Light levels and other atmospheric conditions also play a role in how much extra CO2 is ideal for a garden. It’s always best to research the needs of what you’re growing.
Larger fungi such as mushrooms can also be used to naturally supplement CO2 in the grow space. There are bags on the market that contain mushroom spores in a medium expressly designed for the purpose of slow-releasing CO2 in the garden. As the fungi grow, they give off carbon dioxide. When selecting bags for purchase, make sure the medium has not already been fully colonized, as this is a sign it is almost used up.
When supplementing CO2, the goal is to provide the ideal range of additional CO2, which should be higher than atmospheric conditions, most commonly in the range of 1,000-1,300 ppm, depending on the specific needs of the crops. CO2 levels exceeding this range have little additional positive effects, and levels exceeding 1,500 ppm may hinder plant growth.
Another emerging product is the CO2 canister, a user-activated, all-natural CO2 generator that begins to emit CO2 once the consumer adds warm water and shakes the bottle. These canisters have become popular with gardeners looking for an easy and effective way to supplement CO2 levels without adding any heat, open flames or additional equipment.
Surrounding the plant’s stomata are guard cells that allow the stomata to open when light and moisture are conducive to growth, and to close in times of drought, high heat and darkness. This is why supplemental CO2 is recommended only during the lit hours of a garden, whenever possible, unless the source of supplemental CO2 is continuous and there is no way to turn it off.
Prepackaged pads or buckets containing sodium bicarbonate (baking soda) and citric acid are easy ways to add more CO2 to an indoor garden. When sodium bicarbonate and citric acid come in contact with water, they rearrange to produce sodium citrate and carbon dioxide. This method is a low-mess option, as the pads or buckets are simply swapped out as needed.
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Takeaway: As an essential piece of the photosynthesis puzzle, carbon dioxide is an important component of indoor gardening that can be supplemented in a growroom in many forms. Provided you are already up and running in the growroom, and everything is going smoothly and plants look healthy, adding more CO2 will lead to even better-looking plants and increased yields.
Compressed CO2 tanks come with a regulator that allows the gas to be slowly released over an extended period of time. Tanks of compressed carbon dioxide are available at many hydroponics stores and traditional commercial outlets. They are a popular in home indoor gardens, but tanks must be routinely brought in and out of the garden, which may be cumbersome compared to other options.
Adding more CO2 will lead to even better-looking plants and increased yields.
Indoor gardeners are always looking for new and innovative ways to boost their yields. There is, in fact, a very simple way to maximise your yields and grow strong and healthy plants, and this is through the addition of CO2 to your grow room. But what exactly is CO2 and how does it benefit your plants?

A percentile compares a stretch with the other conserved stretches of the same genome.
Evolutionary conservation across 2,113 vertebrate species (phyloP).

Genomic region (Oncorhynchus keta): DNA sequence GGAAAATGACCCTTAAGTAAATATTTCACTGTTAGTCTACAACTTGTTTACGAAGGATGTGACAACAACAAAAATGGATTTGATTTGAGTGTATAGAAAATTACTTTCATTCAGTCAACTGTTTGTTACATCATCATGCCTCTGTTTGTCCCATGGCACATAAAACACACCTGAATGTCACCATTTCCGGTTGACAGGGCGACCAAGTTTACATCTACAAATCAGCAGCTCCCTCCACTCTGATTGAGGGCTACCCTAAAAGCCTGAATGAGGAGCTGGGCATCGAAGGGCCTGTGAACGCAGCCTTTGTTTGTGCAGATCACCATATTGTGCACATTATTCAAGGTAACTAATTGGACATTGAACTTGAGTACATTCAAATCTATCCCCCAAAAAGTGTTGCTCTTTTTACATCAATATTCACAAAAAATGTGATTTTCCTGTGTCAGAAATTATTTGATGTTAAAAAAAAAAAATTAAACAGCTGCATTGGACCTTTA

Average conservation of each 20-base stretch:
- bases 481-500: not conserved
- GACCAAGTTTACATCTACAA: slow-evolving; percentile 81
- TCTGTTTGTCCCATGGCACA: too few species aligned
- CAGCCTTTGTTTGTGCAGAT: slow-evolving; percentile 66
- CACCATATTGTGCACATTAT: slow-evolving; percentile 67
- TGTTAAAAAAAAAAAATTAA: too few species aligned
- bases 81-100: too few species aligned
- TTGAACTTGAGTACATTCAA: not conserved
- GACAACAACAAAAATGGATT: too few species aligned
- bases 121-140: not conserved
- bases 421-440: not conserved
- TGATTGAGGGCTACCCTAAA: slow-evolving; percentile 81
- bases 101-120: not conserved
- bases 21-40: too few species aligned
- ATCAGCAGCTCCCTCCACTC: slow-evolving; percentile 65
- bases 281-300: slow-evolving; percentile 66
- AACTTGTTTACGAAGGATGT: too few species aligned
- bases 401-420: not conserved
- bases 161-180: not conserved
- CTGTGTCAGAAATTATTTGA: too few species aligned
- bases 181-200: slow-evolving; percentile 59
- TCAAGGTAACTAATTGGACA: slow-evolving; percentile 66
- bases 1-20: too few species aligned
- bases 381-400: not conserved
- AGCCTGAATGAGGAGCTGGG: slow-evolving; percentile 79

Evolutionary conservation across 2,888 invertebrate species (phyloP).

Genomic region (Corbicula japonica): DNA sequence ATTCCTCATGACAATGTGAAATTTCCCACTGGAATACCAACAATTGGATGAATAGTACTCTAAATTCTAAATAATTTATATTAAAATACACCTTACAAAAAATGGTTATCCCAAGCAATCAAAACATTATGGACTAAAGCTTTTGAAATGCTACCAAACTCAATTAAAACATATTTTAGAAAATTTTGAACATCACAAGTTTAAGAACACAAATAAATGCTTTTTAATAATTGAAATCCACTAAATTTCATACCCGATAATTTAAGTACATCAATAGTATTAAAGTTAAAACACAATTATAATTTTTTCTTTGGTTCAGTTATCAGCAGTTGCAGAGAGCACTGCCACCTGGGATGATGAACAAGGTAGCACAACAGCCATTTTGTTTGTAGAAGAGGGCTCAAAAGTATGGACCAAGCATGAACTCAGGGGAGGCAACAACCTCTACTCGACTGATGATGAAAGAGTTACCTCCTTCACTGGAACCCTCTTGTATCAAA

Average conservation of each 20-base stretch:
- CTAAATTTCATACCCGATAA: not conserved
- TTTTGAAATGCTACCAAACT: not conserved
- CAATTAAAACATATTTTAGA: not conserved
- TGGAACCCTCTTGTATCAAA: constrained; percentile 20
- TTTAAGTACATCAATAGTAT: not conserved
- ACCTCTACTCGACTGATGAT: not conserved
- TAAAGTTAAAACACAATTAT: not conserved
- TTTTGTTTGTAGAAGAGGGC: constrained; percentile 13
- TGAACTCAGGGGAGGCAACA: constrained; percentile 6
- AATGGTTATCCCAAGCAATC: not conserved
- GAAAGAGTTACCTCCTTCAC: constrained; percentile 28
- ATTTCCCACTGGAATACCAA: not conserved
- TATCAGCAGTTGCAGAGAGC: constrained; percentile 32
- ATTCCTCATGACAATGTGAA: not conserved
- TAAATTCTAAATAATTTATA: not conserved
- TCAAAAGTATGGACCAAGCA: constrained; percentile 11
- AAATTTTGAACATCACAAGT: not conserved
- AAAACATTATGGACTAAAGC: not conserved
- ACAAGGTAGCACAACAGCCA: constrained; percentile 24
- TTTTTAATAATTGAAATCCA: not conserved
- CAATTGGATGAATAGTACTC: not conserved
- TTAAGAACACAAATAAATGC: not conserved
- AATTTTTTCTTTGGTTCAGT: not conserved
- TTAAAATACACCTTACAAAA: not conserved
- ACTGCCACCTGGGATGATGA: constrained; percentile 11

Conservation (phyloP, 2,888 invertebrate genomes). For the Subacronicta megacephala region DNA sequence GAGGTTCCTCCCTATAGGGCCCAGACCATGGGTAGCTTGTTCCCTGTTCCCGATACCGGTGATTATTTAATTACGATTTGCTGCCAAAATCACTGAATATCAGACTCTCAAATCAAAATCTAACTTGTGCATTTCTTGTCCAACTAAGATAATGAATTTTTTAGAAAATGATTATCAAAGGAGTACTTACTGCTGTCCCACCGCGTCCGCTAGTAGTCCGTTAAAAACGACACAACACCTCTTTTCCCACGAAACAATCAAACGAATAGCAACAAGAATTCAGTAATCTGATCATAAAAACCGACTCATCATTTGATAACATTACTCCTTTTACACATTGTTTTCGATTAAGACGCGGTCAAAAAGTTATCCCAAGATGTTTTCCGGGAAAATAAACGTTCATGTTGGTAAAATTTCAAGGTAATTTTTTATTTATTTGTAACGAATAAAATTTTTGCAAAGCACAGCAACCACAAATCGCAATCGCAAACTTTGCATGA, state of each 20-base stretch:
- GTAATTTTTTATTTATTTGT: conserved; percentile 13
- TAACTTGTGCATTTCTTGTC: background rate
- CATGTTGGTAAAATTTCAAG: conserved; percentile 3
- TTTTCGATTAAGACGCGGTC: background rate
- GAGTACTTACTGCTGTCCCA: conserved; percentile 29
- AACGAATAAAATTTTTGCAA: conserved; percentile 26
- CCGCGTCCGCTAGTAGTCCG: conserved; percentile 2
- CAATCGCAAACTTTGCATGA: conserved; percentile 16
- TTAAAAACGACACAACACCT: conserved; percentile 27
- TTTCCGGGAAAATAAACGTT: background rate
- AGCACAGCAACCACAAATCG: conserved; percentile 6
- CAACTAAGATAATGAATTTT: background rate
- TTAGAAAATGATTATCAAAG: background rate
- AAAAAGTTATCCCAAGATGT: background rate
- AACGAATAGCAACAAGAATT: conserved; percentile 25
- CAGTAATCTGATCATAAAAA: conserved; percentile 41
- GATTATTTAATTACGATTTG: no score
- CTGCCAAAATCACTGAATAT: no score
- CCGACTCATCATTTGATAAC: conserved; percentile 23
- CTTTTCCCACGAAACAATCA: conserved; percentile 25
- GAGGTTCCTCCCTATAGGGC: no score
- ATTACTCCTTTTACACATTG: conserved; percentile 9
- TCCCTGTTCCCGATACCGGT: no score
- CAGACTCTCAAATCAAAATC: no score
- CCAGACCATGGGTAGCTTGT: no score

It is understanding this behaviour that can really benefit your grow. If everything is being done correctly and you have a fine tuned system, then CO2 can be the one big difference in boosting your yields. Adding enhanced CO2 levels to your grow can significantly boost plant growth without having to change the way you grow.
They work through photosynthesis – photosynthesis is the process by which plant leafs make carbohydrates. Sunlight, carbon dioxide and water are converted into carbohydrates and oxygen by the action of chlorophyll in the chloroplasts of the plant. Plants growing indoors under artificial light often lack enough CO2 to efficiently photo-synthesise. When plants are able to maximise the process of photosynthesis, the result is larger plants with larger yields.
CO2, or carbon dioxide is what we expel when breathing, and what plants use to initiate photosynthetic functions. Plants actually ‘breathe in’ CO2 in the day, but give out CO2 at night.
Levels of CO2 are measured in PPM (parts per million), and ambient room levels are typically in the region of 300-400ppm. Assuming you have sufficient circulation in your grow room you should be able to achieve the atmospheric standard of 390 PPM. At this level, you should see plant growth similar to what you see in your garden.
If you are looking to accelerate the grow cycles of your crops consider adding additional CO2 to your grow room. Plant growth accelerates as you increase CO2 levels up to around 1,500 PPM. Growers have observed up to a 100% increase in grow speed at 1,500 PPM.
During the vegetative growing stage adding CO2 is the biggest way you can increase the rate your plants stretch, allowing your plant to grow with a lot more vegetative grow in a much shorter space of time.
Using exhale CO2 bags are the natural and easiest way of adding CO2 to your grow room. The Exhale CO2 bag cultivates carbon dioxide 24 hours a day with no need to refill bottles or use expensive production units.
The most important and obvious benefit to your plants is the significant increase in growth that will occur, especially if the potential of your set up has already been maximised.
When adding CO2 to your grow room, the flowering stage is the most important. Adding CO2 to your grow room, especially in the first 2-3 weeks of flowering, can kick start flower production and boost flower size significantly.